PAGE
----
Name: Owen Fernley
Which came first in your life, the science or the art?
I have an artistic background, my mother is an oil painter, my father an art director and musician. Science came later when I realized I enjoyed physics.
Which sciences relate to your art practice?
My recent work in geophysics has led me to develop visualizers for electromagnetic data. This informs my art practice as there is a strong correlation between EM and audio. Both are a form of signal transfer, and both can be visualized in a wide variety of ways. Computer programs help to organize the math, such as using interpolation to trace paths through noise, or trigonometry to find positions within circles.
What do you use to create your artworks?
Artwork/Exhibition you are most proud of:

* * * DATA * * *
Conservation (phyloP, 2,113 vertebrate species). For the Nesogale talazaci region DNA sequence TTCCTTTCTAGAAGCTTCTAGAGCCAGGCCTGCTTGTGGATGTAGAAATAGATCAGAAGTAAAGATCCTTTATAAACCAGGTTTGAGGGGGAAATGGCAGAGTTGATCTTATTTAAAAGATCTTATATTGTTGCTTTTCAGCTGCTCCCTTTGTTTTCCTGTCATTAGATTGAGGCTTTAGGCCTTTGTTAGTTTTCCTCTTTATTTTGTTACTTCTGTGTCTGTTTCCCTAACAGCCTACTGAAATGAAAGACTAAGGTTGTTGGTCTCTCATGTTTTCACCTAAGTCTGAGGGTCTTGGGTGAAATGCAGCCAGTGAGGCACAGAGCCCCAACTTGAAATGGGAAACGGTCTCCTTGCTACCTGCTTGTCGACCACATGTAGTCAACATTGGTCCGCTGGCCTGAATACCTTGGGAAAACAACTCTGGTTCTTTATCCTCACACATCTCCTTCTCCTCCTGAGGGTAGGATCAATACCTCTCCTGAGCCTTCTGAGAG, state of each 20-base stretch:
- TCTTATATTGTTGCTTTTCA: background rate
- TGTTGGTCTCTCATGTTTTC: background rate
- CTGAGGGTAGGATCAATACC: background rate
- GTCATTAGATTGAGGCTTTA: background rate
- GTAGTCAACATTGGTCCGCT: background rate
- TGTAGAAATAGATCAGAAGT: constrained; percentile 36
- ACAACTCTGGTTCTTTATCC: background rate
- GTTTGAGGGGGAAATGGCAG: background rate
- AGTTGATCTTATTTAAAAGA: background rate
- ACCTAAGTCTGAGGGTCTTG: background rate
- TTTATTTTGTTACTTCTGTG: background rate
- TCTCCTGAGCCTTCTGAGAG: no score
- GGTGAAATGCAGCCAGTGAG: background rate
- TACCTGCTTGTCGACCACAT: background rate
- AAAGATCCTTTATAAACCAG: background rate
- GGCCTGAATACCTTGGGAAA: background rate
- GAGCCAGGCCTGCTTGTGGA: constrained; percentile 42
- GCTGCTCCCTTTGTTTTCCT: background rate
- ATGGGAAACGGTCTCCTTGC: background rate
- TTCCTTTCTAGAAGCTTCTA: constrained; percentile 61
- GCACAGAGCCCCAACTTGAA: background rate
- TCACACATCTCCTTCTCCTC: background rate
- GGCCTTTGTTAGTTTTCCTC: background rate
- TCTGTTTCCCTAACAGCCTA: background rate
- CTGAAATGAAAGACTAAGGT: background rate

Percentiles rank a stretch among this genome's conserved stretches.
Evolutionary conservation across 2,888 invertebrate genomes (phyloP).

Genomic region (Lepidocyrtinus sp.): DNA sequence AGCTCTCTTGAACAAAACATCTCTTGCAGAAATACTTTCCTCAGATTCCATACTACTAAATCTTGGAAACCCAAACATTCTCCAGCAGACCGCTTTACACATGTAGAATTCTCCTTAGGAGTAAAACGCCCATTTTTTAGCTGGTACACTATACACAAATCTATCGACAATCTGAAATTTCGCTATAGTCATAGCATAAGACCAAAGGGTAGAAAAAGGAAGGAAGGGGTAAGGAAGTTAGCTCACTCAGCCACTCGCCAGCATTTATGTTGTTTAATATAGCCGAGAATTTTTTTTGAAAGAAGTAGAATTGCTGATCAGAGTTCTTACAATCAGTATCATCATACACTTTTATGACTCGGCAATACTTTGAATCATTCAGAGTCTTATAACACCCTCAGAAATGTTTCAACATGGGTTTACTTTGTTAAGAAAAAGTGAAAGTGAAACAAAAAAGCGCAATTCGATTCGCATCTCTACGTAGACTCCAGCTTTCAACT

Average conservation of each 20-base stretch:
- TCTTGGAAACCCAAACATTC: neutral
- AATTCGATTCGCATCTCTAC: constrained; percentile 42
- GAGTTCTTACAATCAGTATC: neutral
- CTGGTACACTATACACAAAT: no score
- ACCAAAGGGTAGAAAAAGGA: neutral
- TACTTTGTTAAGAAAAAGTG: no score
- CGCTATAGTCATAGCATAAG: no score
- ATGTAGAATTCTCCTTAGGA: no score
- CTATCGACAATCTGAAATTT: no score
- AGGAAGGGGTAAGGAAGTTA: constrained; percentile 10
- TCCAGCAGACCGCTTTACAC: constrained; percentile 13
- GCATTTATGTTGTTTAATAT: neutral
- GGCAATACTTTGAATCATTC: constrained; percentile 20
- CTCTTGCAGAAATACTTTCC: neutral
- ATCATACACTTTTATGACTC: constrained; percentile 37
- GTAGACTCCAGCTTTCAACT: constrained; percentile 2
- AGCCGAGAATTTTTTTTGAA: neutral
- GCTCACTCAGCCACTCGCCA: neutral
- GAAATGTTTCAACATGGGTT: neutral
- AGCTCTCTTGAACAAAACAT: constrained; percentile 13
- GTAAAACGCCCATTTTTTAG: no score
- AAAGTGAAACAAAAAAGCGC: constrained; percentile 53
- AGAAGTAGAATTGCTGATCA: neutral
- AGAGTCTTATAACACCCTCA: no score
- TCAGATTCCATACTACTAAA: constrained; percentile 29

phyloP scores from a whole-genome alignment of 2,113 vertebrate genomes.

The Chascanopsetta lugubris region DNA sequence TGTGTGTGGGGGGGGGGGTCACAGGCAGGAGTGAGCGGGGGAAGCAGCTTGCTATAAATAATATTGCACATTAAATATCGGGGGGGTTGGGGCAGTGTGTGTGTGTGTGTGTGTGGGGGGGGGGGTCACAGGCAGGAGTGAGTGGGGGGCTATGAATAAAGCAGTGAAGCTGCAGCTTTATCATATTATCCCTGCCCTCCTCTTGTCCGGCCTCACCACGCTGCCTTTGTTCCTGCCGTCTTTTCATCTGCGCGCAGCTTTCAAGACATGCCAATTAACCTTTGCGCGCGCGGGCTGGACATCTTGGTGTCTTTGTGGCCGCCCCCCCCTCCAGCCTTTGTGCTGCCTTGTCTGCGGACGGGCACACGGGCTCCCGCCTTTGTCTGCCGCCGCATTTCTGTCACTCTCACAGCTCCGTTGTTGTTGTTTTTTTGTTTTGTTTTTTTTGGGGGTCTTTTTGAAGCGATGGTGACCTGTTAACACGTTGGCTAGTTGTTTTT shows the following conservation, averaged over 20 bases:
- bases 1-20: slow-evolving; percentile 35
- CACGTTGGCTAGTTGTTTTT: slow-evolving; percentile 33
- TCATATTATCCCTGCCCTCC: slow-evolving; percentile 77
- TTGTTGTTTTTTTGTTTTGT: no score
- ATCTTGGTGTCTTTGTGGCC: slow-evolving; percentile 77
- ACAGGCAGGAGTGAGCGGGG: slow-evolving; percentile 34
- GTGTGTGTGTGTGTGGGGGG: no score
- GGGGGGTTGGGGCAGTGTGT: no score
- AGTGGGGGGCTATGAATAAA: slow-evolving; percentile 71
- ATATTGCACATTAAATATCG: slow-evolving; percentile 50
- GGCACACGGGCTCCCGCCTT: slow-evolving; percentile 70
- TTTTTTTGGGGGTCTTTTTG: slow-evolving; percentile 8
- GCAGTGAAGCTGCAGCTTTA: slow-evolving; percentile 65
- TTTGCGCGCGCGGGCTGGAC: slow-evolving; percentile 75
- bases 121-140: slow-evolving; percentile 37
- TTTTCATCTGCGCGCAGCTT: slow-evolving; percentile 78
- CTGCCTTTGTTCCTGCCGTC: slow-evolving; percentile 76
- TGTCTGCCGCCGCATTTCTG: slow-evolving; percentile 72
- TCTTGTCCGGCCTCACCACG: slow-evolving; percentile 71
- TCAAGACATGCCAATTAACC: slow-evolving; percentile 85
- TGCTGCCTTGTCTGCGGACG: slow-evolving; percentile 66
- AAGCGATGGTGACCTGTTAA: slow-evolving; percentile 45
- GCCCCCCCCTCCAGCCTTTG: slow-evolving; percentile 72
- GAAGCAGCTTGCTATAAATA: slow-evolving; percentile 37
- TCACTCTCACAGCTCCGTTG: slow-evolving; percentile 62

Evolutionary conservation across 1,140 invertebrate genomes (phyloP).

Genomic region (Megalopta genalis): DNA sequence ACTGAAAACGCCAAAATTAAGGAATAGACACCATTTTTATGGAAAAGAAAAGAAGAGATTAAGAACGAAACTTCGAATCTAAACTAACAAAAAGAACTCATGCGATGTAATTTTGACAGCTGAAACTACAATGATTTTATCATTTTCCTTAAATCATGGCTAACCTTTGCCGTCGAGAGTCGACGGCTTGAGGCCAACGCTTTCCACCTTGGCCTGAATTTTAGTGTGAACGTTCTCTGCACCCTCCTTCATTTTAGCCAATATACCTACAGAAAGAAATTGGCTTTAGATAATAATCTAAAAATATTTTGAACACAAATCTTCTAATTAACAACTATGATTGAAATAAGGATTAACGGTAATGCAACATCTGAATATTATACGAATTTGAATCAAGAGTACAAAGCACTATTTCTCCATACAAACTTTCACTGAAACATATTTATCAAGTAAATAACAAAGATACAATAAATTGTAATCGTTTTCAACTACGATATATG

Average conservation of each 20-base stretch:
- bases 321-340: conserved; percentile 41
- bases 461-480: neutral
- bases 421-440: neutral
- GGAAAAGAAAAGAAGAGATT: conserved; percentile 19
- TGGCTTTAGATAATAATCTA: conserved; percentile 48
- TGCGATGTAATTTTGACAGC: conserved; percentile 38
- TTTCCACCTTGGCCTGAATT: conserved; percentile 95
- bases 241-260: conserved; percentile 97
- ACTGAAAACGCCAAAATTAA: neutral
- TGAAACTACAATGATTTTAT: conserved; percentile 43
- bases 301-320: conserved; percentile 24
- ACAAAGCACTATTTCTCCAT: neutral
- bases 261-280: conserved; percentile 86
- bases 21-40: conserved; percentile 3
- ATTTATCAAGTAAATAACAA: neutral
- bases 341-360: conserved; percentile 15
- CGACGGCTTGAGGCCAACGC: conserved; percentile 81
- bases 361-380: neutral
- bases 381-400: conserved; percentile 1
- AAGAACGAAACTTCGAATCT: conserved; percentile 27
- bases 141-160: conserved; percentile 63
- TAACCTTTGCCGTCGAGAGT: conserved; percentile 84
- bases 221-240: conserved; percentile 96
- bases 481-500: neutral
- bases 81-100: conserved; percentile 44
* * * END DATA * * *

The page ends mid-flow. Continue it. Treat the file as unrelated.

For me, a show will either introduce a new concept or debut a new form of technology. My first conceptual show was with TimKnightUs, a band I shared with Chris Trimmer and Ian Montgomery.We performed in Tone Deaf 7: at the time, Ian had recently moved out to Vancouver Island. To realize the performance, we had his audio come through the phone, calling him live with 45 minutes remaining on our calling card, only sixty-eight cents, the duration of our show.
Later, Julia Krolik and I formed Decomposing Pianos, and performed four conceptual shows each August from 2009 to 2012. Three were from the Piano Trilogy, and then finally 88 Years. I now associate the preparation for these shows with the sounds of cicadas singing in late summer.
I’ve been experimenting with new tools and technology and have recently played Tone Deaf 14 at the Isabel Bader Centre. Here, we used projection mapping to outline the wooden blocks behind the main stage, a really fun experiment that formed the basis for new projects I intend to pursue. I suppose I am most proud of the continued process behind each show, and the potential for a great concept to one day coincide with a mature technological project.
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